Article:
PASADENA — Talk about a snapshot in time. For people of a certain age, the primary image conjured up by the name Patty Hearst is a single frame of film shot on a surveillance camera. It shows her at age 19, brandishing a carbine, in the act of holding up a San Francisco bank.
In this iconic picture, she looks the very embodiment of radical chic--rail-thin, with a beret atop her distinctly shaggy, shoulder-length hair. While she has the stance and manner of a desperate young subversive, there is also an intriguingly plaintive look in her eyes.
This image dates from 1974, a year in which Hearst was arguably the most famous young woman in the world. An heiress born into a publishing dynasty (the flamboyant, fantastically wealthy newspaper magnate William Randolph Hearst was her grandfather), she was kidnapped by an obscure radical group, the Symbionese Liberation Army, and held captive in a cramped San Francisco studio apartment for 57 days.
The SLA gave her a code name--Tania--that the whole world soon knew about. She joined them in a series of robberies, was finally captured by police, and served 21 months in prison before then-President Carter commuted her sentence, allowing her release into her parents' custody. She has always maintained that she was brainwashed and coerced by the SLA into joining its criminal activities.
Well, that was then. Today, at 47, Patricia Hearst (new acquaintances are warned not to refer to her as Patty) looks every inch the woman she would have become anyway, even if the SLA had not played a fateful part in her life story. Apart from her aristocratically high forehead, she is unrecognizable from her days as Tania. Her hair is expensively coiffed, she is immaculately groomed, and her conversation is laced with an easy wit; it is hard to imagine her feeling daunted by any society gathering.
Given the turbulence in her early life, Hearst might understandably have spent the rest of her life as a wealthy recluse. That has not been the case. She has a minor acting career and, in such films as "Cry-Baby," "Serial Mom," "Pecker" and "Cecil B. Demented," has become a member of the informal repertory company surrounding the trash-fixated satirical filmmaker John Waters. She also had a role in the comedy "Bio-Dome," a best-forgotten 1996 flop starring Pauly Shore, and that same year made a guest appearance on the TV sitcom "Boston Common."
Now she is planning to extend her range--as a TV presenter. Hearst arrived at Pasadena's Ritz-Carlton hotel to meet a twice-annual gathering of television critics, who were shown a cable documentary she is hosting and had a chance to ask her questions at a press conference. The two-hour special is, literally, close to home for her.
Titled "Secrets of San Simeon," it outlines the history and offers a look behind the scenes of Hearst Castle, that massive, remarkable home built on a California coastal hilltop by William Randolph Hearst. (It will premiere on the Travel Channel, part of Discovery Networks, on March 19.) Patricia, who grew up in San Francisco, visited the castle as a weekend retreat in her childhood.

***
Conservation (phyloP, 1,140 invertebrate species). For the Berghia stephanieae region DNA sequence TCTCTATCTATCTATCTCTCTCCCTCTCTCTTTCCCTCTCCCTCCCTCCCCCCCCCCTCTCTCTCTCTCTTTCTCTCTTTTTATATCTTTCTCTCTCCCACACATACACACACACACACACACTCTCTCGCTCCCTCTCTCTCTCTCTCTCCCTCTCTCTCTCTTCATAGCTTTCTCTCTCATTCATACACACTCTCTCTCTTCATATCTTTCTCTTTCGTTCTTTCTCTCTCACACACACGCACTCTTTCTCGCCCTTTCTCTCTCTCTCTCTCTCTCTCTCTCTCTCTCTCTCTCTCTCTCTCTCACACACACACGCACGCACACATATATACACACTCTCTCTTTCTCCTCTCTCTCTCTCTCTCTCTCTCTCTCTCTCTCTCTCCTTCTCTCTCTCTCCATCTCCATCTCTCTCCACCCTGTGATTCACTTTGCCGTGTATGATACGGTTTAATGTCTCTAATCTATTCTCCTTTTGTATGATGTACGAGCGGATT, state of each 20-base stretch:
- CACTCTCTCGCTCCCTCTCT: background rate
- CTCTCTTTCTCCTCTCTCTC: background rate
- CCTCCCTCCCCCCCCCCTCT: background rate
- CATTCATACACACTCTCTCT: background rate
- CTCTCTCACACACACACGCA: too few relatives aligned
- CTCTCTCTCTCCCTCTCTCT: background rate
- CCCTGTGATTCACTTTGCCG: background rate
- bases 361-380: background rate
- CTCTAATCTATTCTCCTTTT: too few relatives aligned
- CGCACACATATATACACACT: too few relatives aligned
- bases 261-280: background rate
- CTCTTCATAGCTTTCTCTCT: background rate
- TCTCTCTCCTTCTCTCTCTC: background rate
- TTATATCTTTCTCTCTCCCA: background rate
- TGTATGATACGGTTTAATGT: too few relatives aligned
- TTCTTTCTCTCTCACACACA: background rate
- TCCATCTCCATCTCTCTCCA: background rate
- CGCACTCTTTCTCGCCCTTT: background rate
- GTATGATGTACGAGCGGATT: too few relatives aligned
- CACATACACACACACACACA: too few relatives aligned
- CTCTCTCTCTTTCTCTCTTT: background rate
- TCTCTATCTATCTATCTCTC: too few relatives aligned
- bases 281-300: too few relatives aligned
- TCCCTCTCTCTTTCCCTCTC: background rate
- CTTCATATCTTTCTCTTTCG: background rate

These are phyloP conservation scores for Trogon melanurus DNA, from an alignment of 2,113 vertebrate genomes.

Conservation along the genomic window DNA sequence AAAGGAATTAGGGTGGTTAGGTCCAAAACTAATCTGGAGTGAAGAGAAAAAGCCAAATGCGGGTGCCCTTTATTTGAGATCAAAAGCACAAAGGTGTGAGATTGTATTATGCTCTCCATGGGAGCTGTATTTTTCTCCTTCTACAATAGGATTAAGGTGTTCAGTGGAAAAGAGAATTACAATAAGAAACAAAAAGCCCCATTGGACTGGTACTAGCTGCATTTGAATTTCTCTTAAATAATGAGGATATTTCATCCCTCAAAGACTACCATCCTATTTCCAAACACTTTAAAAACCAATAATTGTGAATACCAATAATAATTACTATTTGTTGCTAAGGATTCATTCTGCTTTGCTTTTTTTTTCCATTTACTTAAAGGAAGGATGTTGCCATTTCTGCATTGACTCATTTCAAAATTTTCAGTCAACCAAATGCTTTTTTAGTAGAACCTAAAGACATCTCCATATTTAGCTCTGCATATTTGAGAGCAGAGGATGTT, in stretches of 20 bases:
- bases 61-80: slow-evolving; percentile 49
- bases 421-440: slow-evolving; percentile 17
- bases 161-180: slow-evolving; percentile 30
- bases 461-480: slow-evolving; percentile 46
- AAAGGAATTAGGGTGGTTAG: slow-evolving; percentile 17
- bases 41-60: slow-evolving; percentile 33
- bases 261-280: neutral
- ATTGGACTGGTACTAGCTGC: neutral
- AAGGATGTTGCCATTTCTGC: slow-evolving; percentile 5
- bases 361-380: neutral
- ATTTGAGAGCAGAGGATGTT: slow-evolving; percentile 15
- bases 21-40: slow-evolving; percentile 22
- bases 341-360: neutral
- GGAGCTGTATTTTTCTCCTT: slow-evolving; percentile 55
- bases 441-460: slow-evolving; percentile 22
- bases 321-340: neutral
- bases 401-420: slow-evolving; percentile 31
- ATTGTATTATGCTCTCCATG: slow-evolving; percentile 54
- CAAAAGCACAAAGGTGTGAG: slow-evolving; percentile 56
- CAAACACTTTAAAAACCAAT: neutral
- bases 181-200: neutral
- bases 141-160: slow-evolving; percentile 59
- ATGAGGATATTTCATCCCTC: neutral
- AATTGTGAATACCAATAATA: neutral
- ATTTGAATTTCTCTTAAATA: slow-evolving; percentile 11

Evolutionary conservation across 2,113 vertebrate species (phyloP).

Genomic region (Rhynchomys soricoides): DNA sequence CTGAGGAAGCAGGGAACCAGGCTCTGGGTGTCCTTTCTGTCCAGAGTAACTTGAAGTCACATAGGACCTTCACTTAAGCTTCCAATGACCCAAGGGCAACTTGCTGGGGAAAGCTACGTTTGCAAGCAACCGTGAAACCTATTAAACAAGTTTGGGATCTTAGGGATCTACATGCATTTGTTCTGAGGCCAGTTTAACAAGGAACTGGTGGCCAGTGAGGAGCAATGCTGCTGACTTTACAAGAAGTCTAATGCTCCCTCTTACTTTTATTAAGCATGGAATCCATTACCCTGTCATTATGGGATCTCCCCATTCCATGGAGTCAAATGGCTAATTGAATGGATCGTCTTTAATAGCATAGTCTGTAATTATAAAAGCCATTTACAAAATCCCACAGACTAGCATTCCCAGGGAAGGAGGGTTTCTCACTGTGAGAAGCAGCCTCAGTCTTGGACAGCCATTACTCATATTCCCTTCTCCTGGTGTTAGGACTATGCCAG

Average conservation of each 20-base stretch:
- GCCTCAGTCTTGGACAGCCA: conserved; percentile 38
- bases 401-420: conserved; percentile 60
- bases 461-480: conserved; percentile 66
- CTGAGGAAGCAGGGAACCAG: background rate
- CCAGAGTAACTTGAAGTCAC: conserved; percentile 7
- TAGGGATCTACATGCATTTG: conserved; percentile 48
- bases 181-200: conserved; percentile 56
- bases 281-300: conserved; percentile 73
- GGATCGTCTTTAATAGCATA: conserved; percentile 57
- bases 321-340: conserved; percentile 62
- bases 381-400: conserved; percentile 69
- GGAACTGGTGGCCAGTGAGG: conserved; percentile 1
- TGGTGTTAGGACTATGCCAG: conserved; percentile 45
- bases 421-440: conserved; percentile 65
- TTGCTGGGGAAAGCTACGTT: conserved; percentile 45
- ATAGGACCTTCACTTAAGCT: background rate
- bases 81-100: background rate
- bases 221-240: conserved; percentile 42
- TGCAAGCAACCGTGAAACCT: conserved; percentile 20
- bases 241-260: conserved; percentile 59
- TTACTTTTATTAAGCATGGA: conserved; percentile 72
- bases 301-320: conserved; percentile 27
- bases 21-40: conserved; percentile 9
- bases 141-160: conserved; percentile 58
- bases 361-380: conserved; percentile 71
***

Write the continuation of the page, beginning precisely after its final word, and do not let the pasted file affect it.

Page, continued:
"I've seen photographs and I first went there when I was very young," she said. "Then as a teenager, I would go up and join my aunt and uncle for summers up there. It was an outdoors experience. In the morning, after the fog rolled out, my cousins and I would run around the place, go horseback riding, have a picnic."
It occurred to her gradually that she was growing up in a remarkable family, and that Hearst Castle was an extraordinary place. "Vacations at San Simeon helped make that sink in," she reflected, in a voice that says blue-blood Yankee. "How could they not? People were taking tours through the house, there's lots of property up there. I guess [the prominence of the family] really sank in after I was kidnapped. But no negative aspects were apparent before that."
She recounts humorously how her parents Randolph (who died recently) and Catherine tried to play down the fact that the Hearst family was not like others: "No one said, 'You're better than anyone else,' or 'Don't play with that riffraff,' which was good. But the complete denial was pretty strange too. So when friends at school would say: 'We learned about your grandfather today. He helped start the Spanish-American War,' I was, like, 'I beg your pardon?' "
Her parents also tried to convince her that Orson Welles' film "Citizen Kane" had nothing to do with her grandfather, and that such a notion was ridiculous. "Well, the first time I saw 'Citizen Kane,' I was 25, and it was blatantly obvious," she said, laughing at the recollection. But she takes issue with one aspect of "Citizen Kane," which became a factor in wanting to make the TV special: "It's that myth of what Hearst Castle is, that gloomy, foreboding Tim Burtonish thing up there on the hill. Few people are able to separate the movie 'Citizen Kane' from William Randolph Hearst the man, and they think it's a documentary."